Washington DC, October 19, 2021.- The International Institute on Race, Equality and Human Rights (Race and Equality), in conjunction with the delegations of the Office of the United Nations High Commissioner for Human Rights in Guatemala, Honduras and Panama, organized a promotional visit with the Independent Expert on protection against violence and discrimination based on sexual orientation and gender identity, Víctor Madrigal-Borloz, to Honduras, El Salvador and Guatemala.
The visits took place between October 11 and 16, the Independent Expert (IE SOGI) had the opportunity to meet with activists and LGBTI + groups from each country. In each “Listening Visit” — as the IE SOGI called them — he actively listened and dialogued with representatives and members of organizations that promote and defend the human rights of LGBTI + people, this contributed to strengthening the links between civil society and his Mandate.
The meetings were held in Tegucigalpa (Honduras), San Salvador (El Salvador) and Guatemala City (Guatemala). In total, around 35 organizations attended the meetings, and more than 100 activists from the LGBTI + community participated, including people who attended a public event in the Honduran capital, where the IE SOGI presented his latest report on gender identity, entitled, The Law of Inclusion & Practices of Exclusion.
In Honduras, Madrigal-Borloz listened to organizations that expressed concerns around the criminalization of LGBTI + people, particularly in the electoral context that the country is experiencing before the general elections scheduled for November 28. They noted that both the candidates and President Juan Orlando Hernández continue to spread hate speech which contributes to an increase in violence against LGBTI + people. This is aggravated, they said, by the multiple barriers that this community faces in access to justice, starting with discrimination based on their sexual orientation or gender identity.
Honduran civil society also described the various efforts that have been made to introduce a draft Gender Identity Law to the National Assembly, but to date have not been able to discuss it in Parliament. In this regard, they referred to the lack of guarantees for trans persons to have access to work, education and health, and in cases where they have had access to these spaces, they have been victims of expulsion and ill-treatment, especially in the area of health where staff are not trained and therefore engage in stereotypes and discriminatory practices.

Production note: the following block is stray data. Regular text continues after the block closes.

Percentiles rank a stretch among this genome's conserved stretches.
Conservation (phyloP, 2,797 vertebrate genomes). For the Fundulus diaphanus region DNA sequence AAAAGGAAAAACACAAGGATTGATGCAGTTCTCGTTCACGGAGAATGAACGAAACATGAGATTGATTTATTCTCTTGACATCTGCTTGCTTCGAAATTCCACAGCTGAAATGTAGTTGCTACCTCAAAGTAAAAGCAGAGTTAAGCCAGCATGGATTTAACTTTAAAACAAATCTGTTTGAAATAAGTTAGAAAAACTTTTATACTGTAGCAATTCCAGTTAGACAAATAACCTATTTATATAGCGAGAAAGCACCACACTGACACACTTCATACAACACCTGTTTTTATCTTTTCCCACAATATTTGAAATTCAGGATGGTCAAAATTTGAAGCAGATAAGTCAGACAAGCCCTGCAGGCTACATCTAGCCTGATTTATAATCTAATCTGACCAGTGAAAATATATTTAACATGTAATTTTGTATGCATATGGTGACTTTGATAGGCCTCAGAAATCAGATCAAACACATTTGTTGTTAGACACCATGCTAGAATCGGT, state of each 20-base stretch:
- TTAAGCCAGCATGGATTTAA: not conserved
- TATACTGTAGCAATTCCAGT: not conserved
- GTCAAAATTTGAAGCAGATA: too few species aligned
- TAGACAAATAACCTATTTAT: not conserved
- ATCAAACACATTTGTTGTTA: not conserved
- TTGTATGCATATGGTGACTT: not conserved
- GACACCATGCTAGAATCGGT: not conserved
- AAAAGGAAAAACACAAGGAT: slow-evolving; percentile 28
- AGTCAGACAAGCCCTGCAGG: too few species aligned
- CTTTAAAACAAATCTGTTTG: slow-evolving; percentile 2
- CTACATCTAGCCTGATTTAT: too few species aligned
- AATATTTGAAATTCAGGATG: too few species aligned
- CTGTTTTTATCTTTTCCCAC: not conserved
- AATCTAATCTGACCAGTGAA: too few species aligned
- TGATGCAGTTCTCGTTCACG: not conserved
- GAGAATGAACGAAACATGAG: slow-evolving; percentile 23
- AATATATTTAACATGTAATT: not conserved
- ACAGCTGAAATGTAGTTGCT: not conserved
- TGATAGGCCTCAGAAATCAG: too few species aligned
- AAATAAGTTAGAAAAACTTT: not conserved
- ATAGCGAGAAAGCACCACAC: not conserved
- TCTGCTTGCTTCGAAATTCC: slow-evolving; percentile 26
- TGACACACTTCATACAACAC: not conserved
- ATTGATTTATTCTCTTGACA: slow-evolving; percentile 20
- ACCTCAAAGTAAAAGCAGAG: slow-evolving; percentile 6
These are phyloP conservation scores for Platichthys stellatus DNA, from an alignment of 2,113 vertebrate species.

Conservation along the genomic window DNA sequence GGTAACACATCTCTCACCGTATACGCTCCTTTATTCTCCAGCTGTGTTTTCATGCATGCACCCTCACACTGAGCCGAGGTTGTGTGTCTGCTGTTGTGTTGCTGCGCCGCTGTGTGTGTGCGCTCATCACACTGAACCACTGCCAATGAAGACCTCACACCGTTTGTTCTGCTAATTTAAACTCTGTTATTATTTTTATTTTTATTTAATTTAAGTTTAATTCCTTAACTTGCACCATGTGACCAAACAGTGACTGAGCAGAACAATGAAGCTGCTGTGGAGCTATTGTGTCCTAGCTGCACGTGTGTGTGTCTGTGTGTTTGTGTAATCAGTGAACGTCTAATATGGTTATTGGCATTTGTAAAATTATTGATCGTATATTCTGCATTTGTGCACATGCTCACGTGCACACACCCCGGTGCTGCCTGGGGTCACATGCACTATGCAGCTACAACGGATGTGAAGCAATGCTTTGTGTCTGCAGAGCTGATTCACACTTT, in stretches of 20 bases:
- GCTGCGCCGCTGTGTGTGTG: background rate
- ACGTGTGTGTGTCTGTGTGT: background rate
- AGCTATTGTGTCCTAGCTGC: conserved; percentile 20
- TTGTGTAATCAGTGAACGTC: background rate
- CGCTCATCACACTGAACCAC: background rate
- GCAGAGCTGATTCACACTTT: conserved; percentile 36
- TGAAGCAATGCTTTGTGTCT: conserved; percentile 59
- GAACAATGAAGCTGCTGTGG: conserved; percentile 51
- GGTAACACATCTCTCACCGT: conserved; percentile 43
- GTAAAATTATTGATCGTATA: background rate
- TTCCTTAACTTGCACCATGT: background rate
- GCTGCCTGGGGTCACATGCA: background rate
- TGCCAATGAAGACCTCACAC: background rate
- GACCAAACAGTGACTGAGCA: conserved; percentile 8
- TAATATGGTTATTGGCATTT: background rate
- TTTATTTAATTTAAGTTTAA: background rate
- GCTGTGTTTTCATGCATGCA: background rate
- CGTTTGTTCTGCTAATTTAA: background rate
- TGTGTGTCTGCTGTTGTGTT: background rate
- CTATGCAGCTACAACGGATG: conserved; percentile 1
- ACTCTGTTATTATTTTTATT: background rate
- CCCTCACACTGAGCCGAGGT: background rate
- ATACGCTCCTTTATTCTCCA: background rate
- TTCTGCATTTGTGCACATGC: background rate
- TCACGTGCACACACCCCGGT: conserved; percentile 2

The LGBTI+ population in El Salvador confronts a similar situation, where in May -after a new National Assembly was installed with a resounding majority of President Nayib Bukele’s party -the National Assembly archived a draft Gender Identity Law that had been introduced in March 2018. While organizations noted a decrease in official homicide figures, they were concerned about the increase in the number of missing persons. Likewise, lesbian women organizations highlighted that the fear of identifying as a lesbian woman due to the discrimination and violence they face prevails among this community.
The organizations also raised concerns regarding the persecution of trans women who are sex workers, and the lack of attention and protection of the State in the face of hate crimes suffered by LGBTI+ people in El Salvador. This, they said, is affecting the internal displacement and migration of this population, for which the spaces for participation and denunciation are increasingly closed. The Independent Expert also had the opportunity to meet with academic organizations and institutions who engage in data collection and legal and humanitarian assistance. In that regard, the importance of carrying out such work from a differential and intersectional perspective was highlighted.
In Guatemala, the organizations expressed concern about the NGO Law, because it implies limitations and threats to organizations that promote and defend human rights, and by the initiative of Law 5940 or Law to guarantee the comprehensive protection of children and adolescents against disorders of gender identity, because it proposes to remove the right to self-determination of gender identity of children and trans adolescents. This bill adds to the proposed Law 5272 or Law on the Protection of Life and the Family, which is also of great concern to civil society because it criminalizes abortion and uses retrograde and stigmatizing ideas to support the concept of cis-heteronormative families.
Activists were also able to share information on discrimination in the field of employment and education. They highlighted that transgender people are expelled from schools for making their gender identity visible and are constantly facing bullying. In addition, a large part of the transmasculine population cannot access employment because of their gender expression.
They also referred to the invisibility of lesbian and bisexual women, which means that crimes against this population are not reflected in official statistics or are categorized as crimes against heterosexual women. They also indicated that this group faces many barriers to accessing health because many do not feel comfortable going to a gynecologist and exposing their sexual life.
Race and Equality accompanied each of these meetings and will continue to support the work of the Independent Expert. In addition, Race and Equality is committed to continue working with civil society in these countries to make their struggles visible. We thank all civil society organizations, the delegations of the Office of the United Nations High Commissioner for Human Rights (OHCHR) and all those who made this visit possible.